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Ryan Shrime

Interviewed by Jessica Sherman, CSA

1. Has there been a casting director that has encouraged and/or supported you in your career?

Yes! Sharon Bialy and Sherry Thomas, Shayna Sherwood, Jessica Sherman, Grace Wu, Monica Kelly and Jenny Treadwell, Kara Sullivan, Julie Schubert, Brittani Ward, Amanda Mackey, Marci Phillips, Jennifer McNamara Shroff, Leeba Zakharov, Lindsey Weissmueller. I could go on. For the most part, I’ve found casting directors to be incredibly supportive and responsive, and I’m sure I’ve forgotten someone, but I can easily point to everyone on this list as casting directors that I feel have been extra supportive.

2. What work are you most proud of?

I think I’d be most proud of the work I did creating the Middle Eastern Comedy Festival. Having been a producer for a similar festival in NY, I partnered up with a friend of mine to create one here. LA didn’t have anything of its kind at the time, and the opportunity to bring Middle Eastern actors in front of the entertainment community out here was huge. It felt great to not only get to write and perform in general, but specifically to be able to help push the needle a bit for our community and change the narrative which has been overwhelmingly negative since 9/11 was a really important experience, both personally and artistically.

3. What or who inspired you to pursue acting as a career?

I walked out of E.T. as a 4 year old, and after pestering my parents for an E.T. stuffed animal, decided that making movies was what I wanted to do for the rest of my life. Despite all the ups and downs of this career, that desire never left. It’s expanded to include writing and producing, but my heart still lights up the most when I think about stepping on stage or in front of the camera. 

4. What was your first IMDbPro credit and how did you feel when you saw it?

My first credit was for All My Children back in 2001, High School Brat #1. I was thrilled. I was sure it was only a matter of a year or so before my acting career began its meteoric rise. 19 years later I’m still sure that meteoric rise is right around the corner, but I’ve learned a little bit more about patience since then. Just a little bit.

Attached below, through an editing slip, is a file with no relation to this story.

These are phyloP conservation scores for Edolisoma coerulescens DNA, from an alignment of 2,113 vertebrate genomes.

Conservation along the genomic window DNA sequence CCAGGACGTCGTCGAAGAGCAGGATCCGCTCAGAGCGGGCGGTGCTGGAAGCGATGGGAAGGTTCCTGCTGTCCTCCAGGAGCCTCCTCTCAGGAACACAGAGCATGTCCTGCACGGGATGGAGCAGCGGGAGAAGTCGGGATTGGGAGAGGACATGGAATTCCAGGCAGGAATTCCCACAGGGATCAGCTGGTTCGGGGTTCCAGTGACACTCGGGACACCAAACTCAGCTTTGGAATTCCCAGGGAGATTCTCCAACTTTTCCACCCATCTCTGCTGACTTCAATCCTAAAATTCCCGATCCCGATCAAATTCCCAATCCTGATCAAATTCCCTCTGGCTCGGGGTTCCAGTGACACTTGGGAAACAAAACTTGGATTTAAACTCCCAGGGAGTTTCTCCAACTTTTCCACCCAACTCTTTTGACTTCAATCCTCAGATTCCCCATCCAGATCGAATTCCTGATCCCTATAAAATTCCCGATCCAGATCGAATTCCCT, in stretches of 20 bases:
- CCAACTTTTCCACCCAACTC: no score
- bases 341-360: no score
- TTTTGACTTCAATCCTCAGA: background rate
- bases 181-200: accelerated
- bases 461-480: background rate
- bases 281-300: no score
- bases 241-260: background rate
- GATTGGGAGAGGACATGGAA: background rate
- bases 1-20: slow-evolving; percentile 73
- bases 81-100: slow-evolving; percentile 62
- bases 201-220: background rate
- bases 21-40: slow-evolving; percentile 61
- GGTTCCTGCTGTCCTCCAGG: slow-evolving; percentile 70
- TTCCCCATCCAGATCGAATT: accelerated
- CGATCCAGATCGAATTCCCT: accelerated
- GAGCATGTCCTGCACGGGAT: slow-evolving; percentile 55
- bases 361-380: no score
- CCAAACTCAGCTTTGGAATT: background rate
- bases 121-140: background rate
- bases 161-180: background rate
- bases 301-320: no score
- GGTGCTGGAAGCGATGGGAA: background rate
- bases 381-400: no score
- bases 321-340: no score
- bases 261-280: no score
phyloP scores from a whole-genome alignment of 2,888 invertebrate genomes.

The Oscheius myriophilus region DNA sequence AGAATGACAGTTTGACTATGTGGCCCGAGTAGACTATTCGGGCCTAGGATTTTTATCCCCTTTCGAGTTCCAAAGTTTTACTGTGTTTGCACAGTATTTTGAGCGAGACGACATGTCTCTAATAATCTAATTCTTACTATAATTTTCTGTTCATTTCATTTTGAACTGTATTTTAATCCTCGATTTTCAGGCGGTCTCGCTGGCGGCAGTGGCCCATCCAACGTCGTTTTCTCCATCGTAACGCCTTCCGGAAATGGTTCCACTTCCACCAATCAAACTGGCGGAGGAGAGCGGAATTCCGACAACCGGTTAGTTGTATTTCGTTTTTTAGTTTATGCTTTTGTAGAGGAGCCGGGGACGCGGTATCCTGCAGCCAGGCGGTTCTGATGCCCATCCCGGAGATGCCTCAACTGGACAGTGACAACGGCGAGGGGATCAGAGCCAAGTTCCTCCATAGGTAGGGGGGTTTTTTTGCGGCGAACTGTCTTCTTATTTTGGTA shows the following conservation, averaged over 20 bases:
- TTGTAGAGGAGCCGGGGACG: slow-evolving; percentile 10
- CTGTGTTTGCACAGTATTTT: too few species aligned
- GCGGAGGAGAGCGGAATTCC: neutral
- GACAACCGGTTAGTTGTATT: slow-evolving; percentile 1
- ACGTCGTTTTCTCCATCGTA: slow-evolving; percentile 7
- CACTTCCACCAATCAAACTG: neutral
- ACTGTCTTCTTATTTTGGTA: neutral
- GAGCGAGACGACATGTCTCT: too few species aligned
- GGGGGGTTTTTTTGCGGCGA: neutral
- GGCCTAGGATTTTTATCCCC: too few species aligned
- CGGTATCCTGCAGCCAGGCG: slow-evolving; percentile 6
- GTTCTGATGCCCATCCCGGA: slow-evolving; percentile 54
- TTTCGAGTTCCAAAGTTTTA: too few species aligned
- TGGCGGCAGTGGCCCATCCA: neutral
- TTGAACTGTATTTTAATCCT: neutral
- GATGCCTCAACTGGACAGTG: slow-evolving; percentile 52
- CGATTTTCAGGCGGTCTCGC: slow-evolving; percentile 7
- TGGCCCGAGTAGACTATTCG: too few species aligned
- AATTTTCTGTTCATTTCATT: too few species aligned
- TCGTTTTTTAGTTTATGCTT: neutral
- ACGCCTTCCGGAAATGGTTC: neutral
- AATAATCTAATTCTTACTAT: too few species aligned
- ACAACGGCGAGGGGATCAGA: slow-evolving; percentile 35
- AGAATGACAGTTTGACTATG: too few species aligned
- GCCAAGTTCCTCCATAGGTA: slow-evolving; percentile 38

5. How has IMDbPro helped you market yourself to filmmakers?

It’s essential. I would imagine for everyone in this industry, IMDb is the first resource producers turn to in order to gauge someone’s fit for their project. It’s helped me connect to producers, casting directors, talent representatives, basically everyone I need to reach, my first stop is always IMDbPro. Particularly when I was looking for representation, it was very helpful to start by researching the actors I respected and whose careers I wished to emulate, and seeing who their representatives were. Now, as a producer and writer, it’s equally useful. Hardly a day goes by that I don’t access it at least once.

6. Any funny casting stories?

I certainly have a few. One that comes to mind was about 15 years ago for a commercial that shot in Japan for a week. I was thrilled at the prospect. I used to be a dancer, but it was never my primary focus, and I can say that I was a fair dancer; I certainly couldn’t compete with actual dancers. I had reiterated this to my agent after a previous audition mishap, but they sent me in anyway. 

They were looking for Tarzan types, which, if you know me, isn’t the first thing you think of, but hey, maybe they were being creative. When I get into the room, though, it’s me and six Chris Hemsworths. Oh, and I didn’t mention that we were all basically only supposed to be wearing underwear. After a few years in New York, I don’t know where all these guys had time to tan so perfectly, but they were all six feet, handsome, chiseled dancer guys. The casting director seemed to be pleased with everyone until she got to me, all 5’7”, terribly not-sun-kissed, and hadn’t lifted a weight since 1996. But it wasn’t her face that told me I wasn’t getting the role, it was more the “why?” that she couldn’t stop from uttering that really sealed the deal. 

7. Tell us a fun fact about you outside of acting.

Oh man. Well, it’s not really a secret that I’m a woodworker and making sawdust is one of the great joys in my life. It’s a little thing, but being stuck in my house for the last couple weeks it’s been a nice thing to be surrounded by furniture that I’ve made. Oh, and I used to me a hand model. Woodworking put a quick stop to that.

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